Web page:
Harriet McFarlane is just what you'd want in a neighbour. She bakes, she's got a Band-Aid when little kids scrape their knees, and a few words for every walker and jogger who passes her Moore Park home.
She knows the history of the houses and is happy to share interesting tidbits about them. Plus, she's happy to snip off a bit of the mint she has planted on the boulevard between the street and sidewalk in front of her home, which she shares with her husband, Ivan. Making yourself a mint julep? Salut!
On any given day in the warmer months, you will encounter Ms. McFarlane planting, trimming, weeding and transplanting. An avid gardener, she's always tinkering with the mix of plants at the front of her house. And there's a good chance you'll see her picking caterpillars and pests off the leaves of her raspberry or current bushes.
Ms. McFarlane, with her edibles planted in her front yard, is known to bake a mean raspberry pie or two every summer.
Front yard gardens boasting vegetables, herbs and berries are a burgeoning trend, and not just in Toronto.
It's true that in neighbourhoods such as Little Italy, Little Portugal and Chinatown, front yard foodstuffs have long been the norm. But now, homeowners in areas from the Beaches to Moore Park seem to be turning whatever sunny spots they have in front into edible gardens. There doesn't seem to be any one reason.
"I moved my berries to the front a few years ago because they just were not doing anything in my back garden," Ms. McFarlane says.
"Now I have the berries, and a number of herbs, including both pink and yellow echania.
She and her husband are planning to add some pots of tomatoes this year.
Felicity Morgan and her husband Peter have a vegetable garden in front of their Moore Park home, with plantings of lettuce, peas, tomatoes and a dozen herbs.
"I wanted my kids to associate food with gardening," Ms. Morgan explains. "Besides, we had really bad grass out here and some trees that were just weeds.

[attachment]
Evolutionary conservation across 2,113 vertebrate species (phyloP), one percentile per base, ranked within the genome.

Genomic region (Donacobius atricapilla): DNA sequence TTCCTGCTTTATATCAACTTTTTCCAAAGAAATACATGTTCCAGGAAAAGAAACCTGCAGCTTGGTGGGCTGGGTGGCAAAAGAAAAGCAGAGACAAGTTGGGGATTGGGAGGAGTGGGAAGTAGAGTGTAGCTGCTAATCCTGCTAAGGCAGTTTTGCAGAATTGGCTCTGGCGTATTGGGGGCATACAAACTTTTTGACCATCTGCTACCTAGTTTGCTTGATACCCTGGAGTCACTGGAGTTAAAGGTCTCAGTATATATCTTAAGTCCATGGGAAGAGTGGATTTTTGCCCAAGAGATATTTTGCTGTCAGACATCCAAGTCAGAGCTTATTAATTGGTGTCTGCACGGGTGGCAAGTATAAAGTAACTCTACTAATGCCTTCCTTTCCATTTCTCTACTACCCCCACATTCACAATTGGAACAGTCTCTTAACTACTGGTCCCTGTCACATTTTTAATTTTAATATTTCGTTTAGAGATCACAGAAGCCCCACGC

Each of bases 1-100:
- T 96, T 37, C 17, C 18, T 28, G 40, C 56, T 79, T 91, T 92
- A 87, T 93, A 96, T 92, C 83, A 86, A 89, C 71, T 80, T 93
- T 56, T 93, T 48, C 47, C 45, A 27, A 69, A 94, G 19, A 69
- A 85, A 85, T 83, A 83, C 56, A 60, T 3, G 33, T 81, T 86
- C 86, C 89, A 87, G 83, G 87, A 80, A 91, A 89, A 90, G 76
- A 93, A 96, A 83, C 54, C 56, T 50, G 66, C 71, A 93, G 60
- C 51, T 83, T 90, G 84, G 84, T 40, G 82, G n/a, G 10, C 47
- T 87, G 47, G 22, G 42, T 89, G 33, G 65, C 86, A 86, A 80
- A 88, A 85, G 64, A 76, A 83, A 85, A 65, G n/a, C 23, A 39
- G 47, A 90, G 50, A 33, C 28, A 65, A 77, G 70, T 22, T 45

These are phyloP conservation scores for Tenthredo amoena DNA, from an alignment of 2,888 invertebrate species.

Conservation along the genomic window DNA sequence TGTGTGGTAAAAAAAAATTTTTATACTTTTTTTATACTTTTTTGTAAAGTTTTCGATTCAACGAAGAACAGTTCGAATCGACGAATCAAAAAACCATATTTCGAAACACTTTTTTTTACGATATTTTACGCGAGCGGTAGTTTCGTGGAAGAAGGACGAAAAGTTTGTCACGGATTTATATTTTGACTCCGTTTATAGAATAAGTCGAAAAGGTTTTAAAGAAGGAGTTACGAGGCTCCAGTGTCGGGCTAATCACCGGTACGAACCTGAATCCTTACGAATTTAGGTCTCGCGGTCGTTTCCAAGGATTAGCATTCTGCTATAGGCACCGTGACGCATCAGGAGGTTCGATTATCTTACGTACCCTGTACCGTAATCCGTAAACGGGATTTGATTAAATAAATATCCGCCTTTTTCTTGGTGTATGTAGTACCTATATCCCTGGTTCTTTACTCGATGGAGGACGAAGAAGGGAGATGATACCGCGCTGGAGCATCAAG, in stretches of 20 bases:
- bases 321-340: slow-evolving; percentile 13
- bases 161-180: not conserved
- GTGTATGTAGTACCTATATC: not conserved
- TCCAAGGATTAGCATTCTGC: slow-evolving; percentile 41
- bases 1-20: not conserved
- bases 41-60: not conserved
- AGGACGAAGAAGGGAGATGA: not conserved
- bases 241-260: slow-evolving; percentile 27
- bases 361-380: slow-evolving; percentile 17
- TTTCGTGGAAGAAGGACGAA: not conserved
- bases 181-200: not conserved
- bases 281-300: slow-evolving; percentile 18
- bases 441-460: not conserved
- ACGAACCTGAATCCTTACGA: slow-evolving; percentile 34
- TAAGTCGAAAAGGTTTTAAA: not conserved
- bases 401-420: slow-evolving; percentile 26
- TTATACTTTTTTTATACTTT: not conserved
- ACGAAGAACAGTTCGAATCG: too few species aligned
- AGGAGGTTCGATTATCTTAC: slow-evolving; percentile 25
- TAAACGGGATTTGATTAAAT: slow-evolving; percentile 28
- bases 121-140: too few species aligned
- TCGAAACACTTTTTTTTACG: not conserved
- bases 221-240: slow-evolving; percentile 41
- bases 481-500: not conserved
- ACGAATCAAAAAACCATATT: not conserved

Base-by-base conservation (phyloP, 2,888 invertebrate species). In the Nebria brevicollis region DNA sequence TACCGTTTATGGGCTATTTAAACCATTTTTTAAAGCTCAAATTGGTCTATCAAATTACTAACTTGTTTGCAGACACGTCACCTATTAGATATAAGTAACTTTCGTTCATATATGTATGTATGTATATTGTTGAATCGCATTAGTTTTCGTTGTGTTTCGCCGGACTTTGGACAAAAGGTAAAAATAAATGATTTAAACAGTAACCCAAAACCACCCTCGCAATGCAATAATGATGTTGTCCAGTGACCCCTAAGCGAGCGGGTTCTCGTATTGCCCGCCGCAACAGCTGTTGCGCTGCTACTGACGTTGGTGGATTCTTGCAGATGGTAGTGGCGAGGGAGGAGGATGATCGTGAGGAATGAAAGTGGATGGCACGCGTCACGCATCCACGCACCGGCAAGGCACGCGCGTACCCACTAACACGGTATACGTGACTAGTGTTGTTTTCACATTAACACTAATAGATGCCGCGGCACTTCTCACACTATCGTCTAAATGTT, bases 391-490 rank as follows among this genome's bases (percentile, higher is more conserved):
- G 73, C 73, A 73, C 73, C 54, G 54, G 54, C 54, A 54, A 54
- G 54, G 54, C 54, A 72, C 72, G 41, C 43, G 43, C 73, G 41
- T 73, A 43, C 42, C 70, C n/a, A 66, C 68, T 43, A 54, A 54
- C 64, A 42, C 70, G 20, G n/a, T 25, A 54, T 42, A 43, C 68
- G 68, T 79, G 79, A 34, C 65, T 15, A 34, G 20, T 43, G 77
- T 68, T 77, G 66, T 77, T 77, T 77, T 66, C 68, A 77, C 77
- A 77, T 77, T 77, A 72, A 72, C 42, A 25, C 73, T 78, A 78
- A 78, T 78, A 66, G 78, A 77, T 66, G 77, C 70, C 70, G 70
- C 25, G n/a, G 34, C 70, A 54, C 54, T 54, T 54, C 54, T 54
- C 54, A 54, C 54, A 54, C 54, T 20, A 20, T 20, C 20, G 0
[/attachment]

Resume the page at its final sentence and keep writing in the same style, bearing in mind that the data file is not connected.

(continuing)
"We started last year with grape tomatoes and peas as well as herbs, and it took off. We were eating pesto made from our basil on our pasta until well into February. If you haven't noticed any front yard food patches, perhaps you're just not seeing them. The notion of straight rows of beans or carrots with stakes and strings is so yesterday. These gardens often combine vegetable plants with flowers and stone pathways, and the results can rival a non-vegetable garden in looks. (The Tate Modern Gallery in London commissioned artist Fritz Haeg to turn a front lawn into a vegetable garden, and the result was a beautiful creation that incorporated beans, marigolds and vines.)
Meredyth Hilton of Artistic Gardens, a Toronto design/build company, points out that her clients sometimes look at their expanses of green lawns and envision a more productive use.
"During the war, when my mom was a girl, ... every inch of growable space [at her house]was used for vegetables and produce in a victory garden," she says. "I can see the pendulum swinging that way now. People want to be part of an environmentally friendly lifestyle. And they want to know where their fruit and vegetables come from. It is ridiculous that we go to a store in July and the beans are grown thousands of miles away!"
At Sheridan Nurseries on Yonge Street in North Toronto, the trend is clearly demonstrated in sales. Manager Amin Datoo points out there has been an increase of 30 to 40 per cent in sales of vegetables and edible plants.
"Our suburban locations have always done well with vegetables and so on," he says. "But this is a lot bigger for us now. People consult with us for help with growing their gardens and they will plant where they get the most sun.
"Planter gardening is huge," he adds. "This year we had 12-inch pots of tomatoes available for Mothers' Day and we sold out."
These gardens often include plants whose edible parts you won't be able to find frozen at the supermarket. Marguerite Hunt, another Moore Park resident, has a front garden that is untamed and lovely, with a variety of flowers, including nasturtiums. She tops her salads with the flower and reports that it is delicious.
"Not only do they make the salads very pretty," she says. "The nasturtiums add a special flavour - something like capers."
Not all plants that can enhance a salad are found in a well-weeded garden, however. Ms. Hunt uses the leaves of young dandelions in a salad that also includes mashed potatoes, sour cream and crushed bacon. "It's a Pennsylvania Dutch recipe," she explains.
"My father used to make it. You have to use the dandelion leaves before the plants have flowers and wash them very well."Report Typo/Error
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